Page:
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The relationship between renal function and renal urodilatin excretion immediately after cardiac surgery

Introduction

The precise pathophysiological role of the natriuretic and diuretic peptide urodilatin remains to be defined. We hypothesized that there is a relationsship between renal function and the course of renal urodilatin excretion (UUROV) immediately after cardiac surgery (CS) and – specifically – that a lower UUROV may be observed in patients (pts) showing an increase in PCREA.

Methods

We determined UUROV, urine flow (UV), plasma creatinine (PCREA) and creatinine clearance (CLCREA) in 61 consecutive pts immediately after cardiac surgery. Blood samples were taken after arrival at the ICU (P0) and after 4–8 h (P1) and 12–16 h (P2) hours, urine was sampled from P0 to P1 and from P1 to P2, respectively. URO was measured with a commercially available RIA (Immundiagnostik, Germany). Pts were divided into subgroups showing an increase in PCREA of more than 25% (PCREA + group: n = 10) or not (PCREA ± group: n = 51).

Results

Baseline variables at P0 were not different between both groups. UUROV was tremendously increased in comparison with historical data from healthy volunteers and did not differ between both groups during the observation period despite a significant decrease of CLCREA in the PCREA + group (Table 1). Correlation analysis of all pts revealed a significant relationship between the decrease in CLCREA and the decrease in UUROV (r = 0.5, P = 0.006).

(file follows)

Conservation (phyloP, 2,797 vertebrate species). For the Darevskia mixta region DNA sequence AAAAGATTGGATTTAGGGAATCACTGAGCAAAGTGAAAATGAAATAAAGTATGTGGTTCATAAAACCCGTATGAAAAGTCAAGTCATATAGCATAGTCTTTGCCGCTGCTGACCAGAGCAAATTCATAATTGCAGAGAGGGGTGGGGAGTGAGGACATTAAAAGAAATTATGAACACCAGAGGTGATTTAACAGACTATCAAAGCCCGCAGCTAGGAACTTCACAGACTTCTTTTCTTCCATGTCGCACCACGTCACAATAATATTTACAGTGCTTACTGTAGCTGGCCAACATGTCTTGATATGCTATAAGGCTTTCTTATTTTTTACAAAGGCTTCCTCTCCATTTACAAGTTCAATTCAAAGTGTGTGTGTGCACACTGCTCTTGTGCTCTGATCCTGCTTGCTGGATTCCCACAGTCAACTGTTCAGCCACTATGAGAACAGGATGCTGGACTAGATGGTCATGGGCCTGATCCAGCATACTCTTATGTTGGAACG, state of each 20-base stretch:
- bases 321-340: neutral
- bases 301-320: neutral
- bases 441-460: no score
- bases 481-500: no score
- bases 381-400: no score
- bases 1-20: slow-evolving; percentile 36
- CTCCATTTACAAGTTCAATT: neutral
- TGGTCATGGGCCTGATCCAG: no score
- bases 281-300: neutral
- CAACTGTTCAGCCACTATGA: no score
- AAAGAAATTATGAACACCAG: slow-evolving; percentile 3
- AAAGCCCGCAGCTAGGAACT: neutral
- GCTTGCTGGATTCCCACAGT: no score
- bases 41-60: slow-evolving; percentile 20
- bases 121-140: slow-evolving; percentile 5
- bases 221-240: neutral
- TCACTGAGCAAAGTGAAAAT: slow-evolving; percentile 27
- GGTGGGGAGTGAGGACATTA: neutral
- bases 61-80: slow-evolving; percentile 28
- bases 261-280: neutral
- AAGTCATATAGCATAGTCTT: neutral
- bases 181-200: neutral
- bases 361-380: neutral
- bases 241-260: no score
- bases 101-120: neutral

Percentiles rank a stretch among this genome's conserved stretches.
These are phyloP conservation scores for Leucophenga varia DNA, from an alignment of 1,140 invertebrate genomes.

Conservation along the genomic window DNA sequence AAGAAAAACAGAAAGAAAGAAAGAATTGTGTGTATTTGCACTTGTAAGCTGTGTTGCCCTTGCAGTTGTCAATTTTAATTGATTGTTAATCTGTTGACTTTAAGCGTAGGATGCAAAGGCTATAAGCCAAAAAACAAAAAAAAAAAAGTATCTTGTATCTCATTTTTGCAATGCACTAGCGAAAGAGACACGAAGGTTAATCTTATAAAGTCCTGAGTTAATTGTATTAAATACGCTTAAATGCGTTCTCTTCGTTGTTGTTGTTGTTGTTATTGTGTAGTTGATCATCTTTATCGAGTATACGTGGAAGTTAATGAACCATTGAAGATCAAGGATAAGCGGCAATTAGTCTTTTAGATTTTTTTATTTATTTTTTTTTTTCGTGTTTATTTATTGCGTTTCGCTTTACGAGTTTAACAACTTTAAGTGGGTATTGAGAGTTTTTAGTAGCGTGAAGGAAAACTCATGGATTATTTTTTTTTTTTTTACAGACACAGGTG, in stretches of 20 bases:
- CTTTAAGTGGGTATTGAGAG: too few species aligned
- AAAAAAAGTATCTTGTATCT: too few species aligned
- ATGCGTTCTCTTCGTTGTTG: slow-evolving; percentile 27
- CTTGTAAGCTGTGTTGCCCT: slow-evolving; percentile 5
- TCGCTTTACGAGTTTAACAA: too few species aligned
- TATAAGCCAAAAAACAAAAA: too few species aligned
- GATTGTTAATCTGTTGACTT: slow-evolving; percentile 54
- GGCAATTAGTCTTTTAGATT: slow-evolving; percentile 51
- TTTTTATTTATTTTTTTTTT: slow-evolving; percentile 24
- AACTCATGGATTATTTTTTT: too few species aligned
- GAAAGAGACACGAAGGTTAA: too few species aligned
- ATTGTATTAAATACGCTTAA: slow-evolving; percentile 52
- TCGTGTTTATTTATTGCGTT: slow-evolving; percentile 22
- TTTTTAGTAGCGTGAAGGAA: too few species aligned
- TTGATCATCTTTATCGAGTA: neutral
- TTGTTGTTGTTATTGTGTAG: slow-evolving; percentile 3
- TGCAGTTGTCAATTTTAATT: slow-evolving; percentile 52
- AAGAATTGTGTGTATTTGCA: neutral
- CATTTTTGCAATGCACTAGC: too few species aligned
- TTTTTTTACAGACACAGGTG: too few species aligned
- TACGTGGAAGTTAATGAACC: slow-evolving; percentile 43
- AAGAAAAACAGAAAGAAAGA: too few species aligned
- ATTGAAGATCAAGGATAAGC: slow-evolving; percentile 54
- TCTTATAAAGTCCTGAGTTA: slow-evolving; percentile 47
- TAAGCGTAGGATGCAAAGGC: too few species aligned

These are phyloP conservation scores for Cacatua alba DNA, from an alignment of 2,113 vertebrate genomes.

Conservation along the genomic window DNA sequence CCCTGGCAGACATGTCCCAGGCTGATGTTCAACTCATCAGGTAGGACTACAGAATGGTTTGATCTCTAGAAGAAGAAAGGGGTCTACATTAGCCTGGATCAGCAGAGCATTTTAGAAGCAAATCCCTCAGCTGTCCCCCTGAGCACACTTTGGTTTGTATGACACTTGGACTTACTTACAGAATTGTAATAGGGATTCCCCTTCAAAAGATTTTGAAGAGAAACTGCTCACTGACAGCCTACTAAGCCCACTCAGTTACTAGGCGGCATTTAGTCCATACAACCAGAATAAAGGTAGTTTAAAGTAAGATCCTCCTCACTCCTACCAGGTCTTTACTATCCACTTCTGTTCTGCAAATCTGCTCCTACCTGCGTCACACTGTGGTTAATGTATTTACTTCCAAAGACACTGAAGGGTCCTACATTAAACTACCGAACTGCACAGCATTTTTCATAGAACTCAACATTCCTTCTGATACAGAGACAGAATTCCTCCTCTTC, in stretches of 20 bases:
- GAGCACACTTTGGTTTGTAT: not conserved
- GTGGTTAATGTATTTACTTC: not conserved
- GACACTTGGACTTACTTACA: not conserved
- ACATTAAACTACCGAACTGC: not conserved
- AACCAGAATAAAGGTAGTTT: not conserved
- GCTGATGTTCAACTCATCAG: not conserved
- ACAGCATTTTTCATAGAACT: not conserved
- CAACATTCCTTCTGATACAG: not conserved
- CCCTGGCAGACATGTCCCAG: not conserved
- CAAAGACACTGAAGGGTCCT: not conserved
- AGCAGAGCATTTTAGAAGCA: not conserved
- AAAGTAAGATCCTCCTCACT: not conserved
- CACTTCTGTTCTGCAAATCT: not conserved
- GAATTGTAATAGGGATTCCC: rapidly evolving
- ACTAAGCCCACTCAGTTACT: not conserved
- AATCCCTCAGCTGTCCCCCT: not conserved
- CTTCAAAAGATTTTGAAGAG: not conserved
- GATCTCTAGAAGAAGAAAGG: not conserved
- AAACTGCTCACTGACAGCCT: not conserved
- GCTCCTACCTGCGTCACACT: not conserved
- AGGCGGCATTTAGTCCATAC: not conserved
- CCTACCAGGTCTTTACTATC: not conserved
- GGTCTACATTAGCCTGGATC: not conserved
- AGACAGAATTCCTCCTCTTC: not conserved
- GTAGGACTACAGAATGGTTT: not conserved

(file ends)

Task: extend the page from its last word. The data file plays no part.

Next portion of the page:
Table 1 Table 1

Conclusions

UUROV is tremendously increased immediately after cardiac surgery. The relationsship between the decrease in UUROV and CLCREA suggests that URO might play a role in the fluid homeostatic adaptions after cardiac surgery and cardiopulmonary bypass. However, pts showing an increase in PCrea and a decrease in CLCREA cannot be identified by a single determination of UUROV.

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Heringlake, M., Uhlig, T., Bahlmann, L. et al. The relationship between renal function and renal urodilatin excretion immediately after cardiac surgery. Crit Care 5, P219 (2001). https://doi.org/10.1186/cc1286

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Keywords

  • Public Health
  • Peptide
  • Blood Sample
  • Creatinine
  • Renal Function